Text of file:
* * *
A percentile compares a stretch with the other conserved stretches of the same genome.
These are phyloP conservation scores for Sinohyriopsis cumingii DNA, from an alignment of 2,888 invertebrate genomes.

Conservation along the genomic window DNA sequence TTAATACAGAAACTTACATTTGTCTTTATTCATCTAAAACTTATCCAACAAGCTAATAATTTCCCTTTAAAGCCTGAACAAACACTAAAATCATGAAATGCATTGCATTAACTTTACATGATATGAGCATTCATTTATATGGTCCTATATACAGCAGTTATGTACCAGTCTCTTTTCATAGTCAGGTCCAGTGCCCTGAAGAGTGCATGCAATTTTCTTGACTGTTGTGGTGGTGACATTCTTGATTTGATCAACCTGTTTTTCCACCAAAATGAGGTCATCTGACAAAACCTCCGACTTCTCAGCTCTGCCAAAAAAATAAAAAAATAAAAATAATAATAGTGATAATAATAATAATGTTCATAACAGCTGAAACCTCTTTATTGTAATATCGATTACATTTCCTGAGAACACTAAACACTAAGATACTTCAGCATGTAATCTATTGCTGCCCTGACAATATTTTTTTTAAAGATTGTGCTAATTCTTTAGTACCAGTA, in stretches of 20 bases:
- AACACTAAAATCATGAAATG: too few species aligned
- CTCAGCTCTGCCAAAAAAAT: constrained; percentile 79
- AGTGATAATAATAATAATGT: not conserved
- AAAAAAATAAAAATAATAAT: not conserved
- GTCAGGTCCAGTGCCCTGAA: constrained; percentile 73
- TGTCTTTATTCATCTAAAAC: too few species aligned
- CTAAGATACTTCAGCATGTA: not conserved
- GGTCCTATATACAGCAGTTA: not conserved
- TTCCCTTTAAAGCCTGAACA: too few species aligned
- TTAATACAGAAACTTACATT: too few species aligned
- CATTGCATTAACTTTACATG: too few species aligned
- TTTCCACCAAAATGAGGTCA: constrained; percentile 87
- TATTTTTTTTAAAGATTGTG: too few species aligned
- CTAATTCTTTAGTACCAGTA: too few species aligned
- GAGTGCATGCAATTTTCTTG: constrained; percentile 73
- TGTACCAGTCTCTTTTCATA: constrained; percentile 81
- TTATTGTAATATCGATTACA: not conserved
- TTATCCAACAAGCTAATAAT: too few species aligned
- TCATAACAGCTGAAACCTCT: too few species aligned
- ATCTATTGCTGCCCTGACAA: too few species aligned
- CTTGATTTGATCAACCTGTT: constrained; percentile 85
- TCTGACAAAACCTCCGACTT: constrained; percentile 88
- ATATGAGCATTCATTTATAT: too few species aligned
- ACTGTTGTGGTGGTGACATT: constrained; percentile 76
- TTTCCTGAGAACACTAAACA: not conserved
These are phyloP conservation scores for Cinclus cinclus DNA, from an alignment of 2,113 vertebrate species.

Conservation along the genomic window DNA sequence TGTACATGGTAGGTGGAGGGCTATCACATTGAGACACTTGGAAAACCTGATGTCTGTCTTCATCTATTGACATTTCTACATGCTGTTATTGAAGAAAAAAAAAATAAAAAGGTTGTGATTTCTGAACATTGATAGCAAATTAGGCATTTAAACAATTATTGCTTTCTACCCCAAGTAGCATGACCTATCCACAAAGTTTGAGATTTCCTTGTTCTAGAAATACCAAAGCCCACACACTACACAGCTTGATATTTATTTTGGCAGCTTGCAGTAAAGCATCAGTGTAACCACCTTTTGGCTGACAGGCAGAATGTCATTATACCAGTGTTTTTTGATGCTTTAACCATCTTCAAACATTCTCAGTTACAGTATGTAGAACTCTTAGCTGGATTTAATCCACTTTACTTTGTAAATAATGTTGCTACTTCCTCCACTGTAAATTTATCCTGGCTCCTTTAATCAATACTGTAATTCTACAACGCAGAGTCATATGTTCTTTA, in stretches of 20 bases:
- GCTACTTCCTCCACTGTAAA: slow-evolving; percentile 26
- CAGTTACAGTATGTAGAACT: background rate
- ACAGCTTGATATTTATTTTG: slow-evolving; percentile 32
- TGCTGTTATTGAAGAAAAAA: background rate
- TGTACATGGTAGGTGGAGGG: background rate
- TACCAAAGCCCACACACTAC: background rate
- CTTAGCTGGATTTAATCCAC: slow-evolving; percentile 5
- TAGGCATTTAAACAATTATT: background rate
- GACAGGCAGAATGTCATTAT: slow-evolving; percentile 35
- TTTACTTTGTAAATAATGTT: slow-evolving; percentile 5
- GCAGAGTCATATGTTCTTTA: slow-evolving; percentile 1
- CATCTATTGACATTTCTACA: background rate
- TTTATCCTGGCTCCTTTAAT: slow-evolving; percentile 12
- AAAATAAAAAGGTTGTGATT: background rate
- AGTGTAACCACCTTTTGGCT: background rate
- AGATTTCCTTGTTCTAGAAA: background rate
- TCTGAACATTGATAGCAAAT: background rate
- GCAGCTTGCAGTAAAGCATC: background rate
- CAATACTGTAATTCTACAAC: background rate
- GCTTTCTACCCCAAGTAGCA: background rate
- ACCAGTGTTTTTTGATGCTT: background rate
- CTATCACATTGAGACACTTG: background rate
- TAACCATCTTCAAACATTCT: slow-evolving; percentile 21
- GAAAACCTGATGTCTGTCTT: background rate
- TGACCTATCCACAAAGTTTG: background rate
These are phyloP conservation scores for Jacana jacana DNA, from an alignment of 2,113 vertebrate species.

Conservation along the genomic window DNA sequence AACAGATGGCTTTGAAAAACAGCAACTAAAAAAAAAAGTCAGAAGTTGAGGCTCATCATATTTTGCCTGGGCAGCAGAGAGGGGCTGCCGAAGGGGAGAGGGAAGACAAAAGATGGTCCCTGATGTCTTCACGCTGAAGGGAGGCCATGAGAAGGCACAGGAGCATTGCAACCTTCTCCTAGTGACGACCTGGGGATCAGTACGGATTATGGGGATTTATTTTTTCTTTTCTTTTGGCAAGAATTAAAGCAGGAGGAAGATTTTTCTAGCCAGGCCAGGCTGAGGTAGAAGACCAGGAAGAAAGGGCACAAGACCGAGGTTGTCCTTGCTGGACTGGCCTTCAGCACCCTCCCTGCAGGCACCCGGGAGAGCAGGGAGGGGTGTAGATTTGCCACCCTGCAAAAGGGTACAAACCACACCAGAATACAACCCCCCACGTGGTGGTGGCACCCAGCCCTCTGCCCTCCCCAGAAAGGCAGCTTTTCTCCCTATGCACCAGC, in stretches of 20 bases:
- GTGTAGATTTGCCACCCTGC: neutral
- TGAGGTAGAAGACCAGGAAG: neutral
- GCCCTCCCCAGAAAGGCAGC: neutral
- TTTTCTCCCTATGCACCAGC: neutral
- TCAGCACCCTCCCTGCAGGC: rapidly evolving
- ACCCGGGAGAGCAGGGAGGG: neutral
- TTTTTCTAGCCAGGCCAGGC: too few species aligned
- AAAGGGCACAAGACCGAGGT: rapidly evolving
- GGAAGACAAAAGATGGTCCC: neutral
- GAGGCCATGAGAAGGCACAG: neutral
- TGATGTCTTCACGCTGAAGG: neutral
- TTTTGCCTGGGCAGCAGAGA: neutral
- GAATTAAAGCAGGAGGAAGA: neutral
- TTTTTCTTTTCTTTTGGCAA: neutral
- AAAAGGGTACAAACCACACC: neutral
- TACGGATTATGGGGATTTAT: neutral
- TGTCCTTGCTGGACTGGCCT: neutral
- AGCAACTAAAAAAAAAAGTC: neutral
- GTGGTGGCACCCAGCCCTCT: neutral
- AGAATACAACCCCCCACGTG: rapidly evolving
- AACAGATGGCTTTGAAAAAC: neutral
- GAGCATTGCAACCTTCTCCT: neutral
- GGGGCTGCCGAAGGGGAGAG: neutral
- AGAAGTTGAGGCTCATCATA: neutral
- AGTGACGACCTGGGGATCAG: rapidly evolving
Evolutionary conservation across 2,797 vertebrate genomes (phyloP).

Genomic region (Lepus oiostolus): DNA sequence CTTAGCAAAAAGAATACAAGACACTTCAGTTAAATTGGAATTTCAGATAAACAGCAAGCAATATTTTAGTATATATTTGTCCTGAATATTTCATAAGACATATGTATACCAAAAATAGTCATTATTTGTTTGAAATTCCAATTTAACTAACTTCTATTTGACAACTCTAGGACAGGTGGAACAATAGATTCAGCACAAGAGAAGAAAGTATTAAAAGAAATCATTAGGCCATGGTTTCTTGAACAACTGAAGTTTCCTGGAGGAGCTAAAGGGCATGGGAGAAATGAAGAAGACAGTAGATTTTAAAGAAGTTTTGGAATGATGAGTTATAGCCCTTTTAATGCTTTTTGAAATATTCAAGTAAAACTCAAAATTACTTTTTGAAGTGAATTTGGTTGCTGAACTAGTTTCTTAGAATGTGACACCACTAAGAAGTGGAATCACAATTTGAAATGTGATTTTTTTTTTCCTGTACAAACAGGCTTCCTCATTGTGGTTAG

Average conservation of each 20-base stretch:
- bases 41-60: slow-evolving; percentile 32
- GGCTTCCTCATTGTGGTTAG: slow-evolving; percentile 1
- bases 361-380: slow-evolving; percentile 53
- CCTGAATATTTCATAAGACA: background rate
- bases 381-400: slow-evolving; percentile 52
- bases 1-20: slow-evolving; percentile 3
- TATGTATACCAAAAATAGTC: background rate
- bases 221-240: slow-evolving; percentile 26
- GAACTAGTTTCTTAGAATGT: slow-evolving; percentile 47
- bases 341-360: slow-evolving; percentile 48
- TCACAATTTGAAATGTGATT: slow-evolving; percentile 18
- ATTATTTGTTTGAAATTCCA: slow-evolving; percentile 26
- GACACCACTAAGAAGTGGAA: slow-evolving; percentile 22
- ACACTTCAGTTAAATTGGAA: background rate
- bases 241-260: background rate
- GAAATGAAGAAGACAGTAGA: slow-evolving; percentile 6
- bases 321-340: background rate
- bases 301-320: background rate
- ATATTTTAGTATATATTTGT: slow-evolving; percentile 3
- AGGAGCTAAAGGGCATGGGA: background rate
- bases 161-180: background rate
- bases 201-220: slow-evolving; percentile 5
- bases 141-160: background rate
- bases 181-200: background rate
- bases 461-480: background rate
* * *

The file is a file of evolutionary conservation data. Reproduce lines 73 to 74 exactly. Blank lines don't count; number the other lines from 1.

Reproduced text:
- TACGGATTATGGGGATTTAT: neutral
- TGTCCTTGCTGGACTGGCCT: neutral